There were so many other kind gestures over these past five years: Chuck bringing over his snowblower to clear out our socked-in driveway after a snowstorm; invitations for get-togethers at which there was so much of Ruth’s amazing cooking that we left barely able to move; Chuck bringing over his pickup one spring morning to boost the killed-by-winter battery of Raymond’s truck:

Chuck helping Raymond boost the truck

Chuck setting up the booster cables between his truck and Raymond’s to get the latter going again after a long, cold winter being parked in the Manse garage.


  • The helpful advice from Chuck on things like weed-whackers and truck trailers and such.
  • The kind gestures to others in the community, like the homemade cookies Ruth always had on hand for neighbourhood kids.
  • Their contributions to the community, through their volunteer work with the Queensborough Beautification Committee and just making their own home and grounds look so nice that they were a model to others in the village:
Ruth's beautiful garden

Ruth’s beautiful garden, a pleasure for us to look at all summer long from the front of the Manse.

Avocado-green phone

I adore my avocado-green phone, which I have Chuck to thank for.

Also: Chuck spotting something for sale online that he knew I needed, and letting me know about it right away. It was, of course – of course! – an avocado-green dial phone; I mean, who doesn’t need an avocado-green dial phone to remind them of their midcentury youth? Thanks to Chuck, we are now the proud owners of that phone, which isn’t hooked up yet but I am thinking might make a fine addition to a retro-style avocado-green bathroom here at the Manse…

(Which reminds me of another way, this one kind of inadvertent, in which Chuck and Ruth were an inspiration: their Queensborough home still has its c.-1970 avocado-green bathroom! Sadly, I don’t have a photo of it.)

Then there was the time Raymond’s two-year-old grandson, Henry, and his parents visited us here in Queensborough and, just as they were leaving for the long drive back to Quebec’s Eastern Townships, Ruth appeared with a new toy truck to keep Henry occupied and amused on his ride home. He was delighted!

Henry, Justine and Pepere on the swings

Henry, his Pépère (grandfather) Raymond and mum Justine on the swings at the Queensborough Community Centre. Henry’s visit was capped by a gift from Ruth.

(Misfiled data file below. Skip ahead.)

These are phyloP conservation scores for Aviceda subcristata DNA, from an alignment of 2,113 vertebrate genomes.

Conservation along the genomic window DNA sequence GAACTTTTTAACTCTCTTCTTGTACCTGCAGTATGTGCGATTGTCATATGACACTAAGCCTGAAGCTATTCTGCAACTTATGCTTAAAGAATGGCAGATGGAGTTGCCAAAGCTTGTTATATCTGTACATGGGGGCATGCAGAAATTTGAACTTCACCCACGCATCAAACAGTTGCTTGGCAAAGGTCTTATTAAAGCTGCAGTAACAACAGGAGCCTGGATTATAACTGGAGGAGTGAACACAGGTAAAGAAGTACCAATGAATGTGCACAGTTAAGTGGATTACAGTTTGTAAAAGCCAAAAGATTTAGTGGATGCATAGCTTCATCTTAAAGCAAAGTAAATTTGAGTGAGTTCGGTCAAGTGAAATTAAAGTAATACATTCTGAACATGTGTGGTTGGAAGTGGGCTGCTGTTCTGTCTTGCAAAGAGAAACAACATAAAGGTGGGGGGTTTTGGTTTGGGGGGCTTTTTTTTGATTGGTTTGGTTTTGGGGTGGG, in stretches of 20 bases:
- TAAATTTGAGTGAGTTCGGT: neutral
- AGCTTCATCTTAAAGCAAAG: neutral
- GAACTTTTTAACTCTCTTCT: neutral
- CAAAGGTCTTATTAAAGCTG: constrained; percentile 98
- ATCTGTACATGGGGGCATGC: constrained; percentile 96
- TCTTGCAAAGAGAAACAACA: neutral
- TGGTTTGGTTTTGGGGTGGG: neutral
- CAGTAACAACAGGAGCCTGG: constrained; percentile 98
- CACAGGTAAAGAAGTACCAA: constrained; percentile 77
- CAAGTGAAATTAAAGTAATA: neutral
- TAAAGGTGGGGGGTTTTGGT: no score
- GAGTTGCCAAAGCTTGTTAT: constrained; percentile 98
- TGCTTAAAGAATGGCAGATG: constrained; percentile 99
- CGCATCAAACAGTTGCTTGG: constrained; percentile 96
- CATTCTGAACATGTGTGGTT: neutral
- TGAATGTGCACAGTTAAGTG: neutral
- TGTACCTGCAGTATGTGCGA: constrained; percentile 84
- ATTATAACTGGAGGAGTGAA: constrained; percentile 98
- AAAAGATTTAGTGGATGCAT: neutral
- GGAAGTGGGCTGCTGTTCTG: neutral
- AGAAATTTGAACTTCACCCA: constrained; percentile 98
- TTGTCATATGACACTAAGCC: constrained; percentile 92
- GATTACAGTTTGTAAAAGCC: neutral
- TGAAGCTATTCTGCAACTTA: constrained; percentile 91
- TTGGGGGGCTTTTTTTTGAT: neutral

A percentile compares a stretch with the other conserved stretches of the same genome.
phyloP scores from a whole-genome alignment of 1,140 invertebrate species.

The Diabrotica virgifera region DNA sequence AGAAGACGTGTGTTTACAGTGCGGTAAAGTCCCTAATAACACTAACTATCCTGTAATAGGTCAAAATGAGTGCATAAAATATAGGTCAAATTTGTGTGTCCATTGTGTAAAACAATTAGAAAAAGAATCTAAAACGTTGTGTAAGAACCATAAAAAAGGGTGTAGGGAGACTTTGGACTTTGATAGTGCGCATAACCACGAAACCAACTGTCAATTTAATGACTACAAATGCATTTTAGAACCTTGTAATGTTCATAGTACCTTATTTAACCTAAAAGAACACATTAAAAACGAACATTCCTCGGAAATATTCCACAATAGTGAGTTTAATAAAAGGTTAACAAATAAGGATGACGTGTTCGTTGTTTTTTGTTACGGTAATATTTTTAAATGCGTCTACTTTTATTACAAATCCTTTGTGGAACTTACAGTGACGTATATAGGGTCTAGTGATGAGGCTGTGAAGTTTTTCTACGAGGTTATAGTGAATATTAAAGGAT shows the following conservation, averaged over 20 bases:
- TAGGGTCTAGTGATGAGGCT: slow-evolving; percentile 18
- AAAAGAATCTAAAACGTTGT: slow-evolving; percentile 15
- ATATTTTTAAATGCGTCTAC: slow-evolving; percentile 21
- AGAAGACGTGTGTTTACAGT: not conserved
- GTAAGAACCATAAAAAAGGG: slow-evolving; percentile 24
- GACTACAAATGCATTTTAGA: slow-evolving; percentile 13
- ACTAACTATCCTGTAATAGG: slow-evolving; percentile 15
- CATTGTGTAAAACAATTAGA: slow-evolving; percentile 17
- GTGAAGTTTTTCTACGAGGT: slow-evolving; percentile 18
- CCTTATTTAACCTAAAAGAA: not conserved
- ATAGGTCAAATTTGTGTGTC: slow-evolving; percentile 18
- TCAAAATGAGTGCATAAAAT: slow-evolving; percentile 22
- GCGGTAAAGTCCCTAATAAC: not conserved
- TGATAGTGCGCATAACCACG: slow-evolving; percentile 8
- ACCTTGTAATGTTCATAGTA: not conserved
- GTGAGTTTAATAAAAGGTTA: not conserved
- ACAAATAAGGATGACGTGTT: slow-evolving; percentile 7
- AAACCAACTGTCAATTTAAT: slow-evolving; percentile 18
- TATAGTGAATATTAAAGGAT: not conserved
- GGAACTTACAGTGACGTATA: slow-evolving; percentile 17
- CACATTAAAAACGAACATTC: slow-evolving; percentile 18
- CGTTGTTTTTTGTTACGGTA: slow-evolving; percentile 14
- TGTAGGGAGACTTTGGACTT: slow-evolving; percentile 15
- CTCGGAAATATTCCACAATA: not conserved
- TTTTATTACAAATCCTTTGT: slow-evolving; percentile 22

Maybe the best thing of all, though, was just knowing that Ruth and Chuck were there. They kept an eye on our place when we weren’t around, which was always a comfort. More importantly, their presence in their lovely home, the lights shining in their kitchen and in their spacious enclosed front porch in the evenings, gave us a feeling of – well, neighbourliness. Queensborough is a small place amid a lot of wide open lonely space where you can sometimes hear the wolves and coyotes howling on a cold and dark winter night. When you look out the window on one of those nights, you like to see the lights of your neighbours from within their snug homes. It makes you feel snug and safe too.

When we popped over to Ruth and Chuck’s for a quick night-before-the-move visit last Friday, Raymond and I were fortunate enough to meet the new owners of their home, Steve and Dana and their two little girls. We really look forward to having them as our new neighbours when they arrive in a very few days.

But since Saturday, Ruth and Chuck’s home (as I continue to think of it) has been dark at night, for the first time in our five years at the Manse. It is dark tonight. No Ruth puttering in the kitchen; no Chuck tinkering in the garage or sharing funny things on Facebook at his computer. It makes me sad and a little lonely when I look out the window of the Manse.

I have one last Ruth and Chuck story to tell you. A few months ago, Raymond and I left for a brief trip somewhere or other and, a couple of hours into it, realized that we weren’t sure if either of us had turned off the coffee pot before we left. What a couple of dopes! I called Ruth and, with more than a little embarrassment, asked if they would mind walking over and checking it for us. (We had given them a key to the Manse long before, just in case.) Of course they didn’t mind a bit, checked things out, and called to assure us that the coffee maker had been turned off and all was well.

Burned coffee pot

What happens when you lose your neighbours.

Okay, that’s Part 1 of the story.

Here’s Part 2: This past weekend, after saying goodbye to Ruth and Chuck, we had to be in Toronto overnight. They were finishing the loading of the moving truck when we left. When we came home the next day, they were gone. Our neighbours’ house was dark and silent.

And at the Manse? We’d left the coffee pot on.

I think it was a sign that we need our neighbours.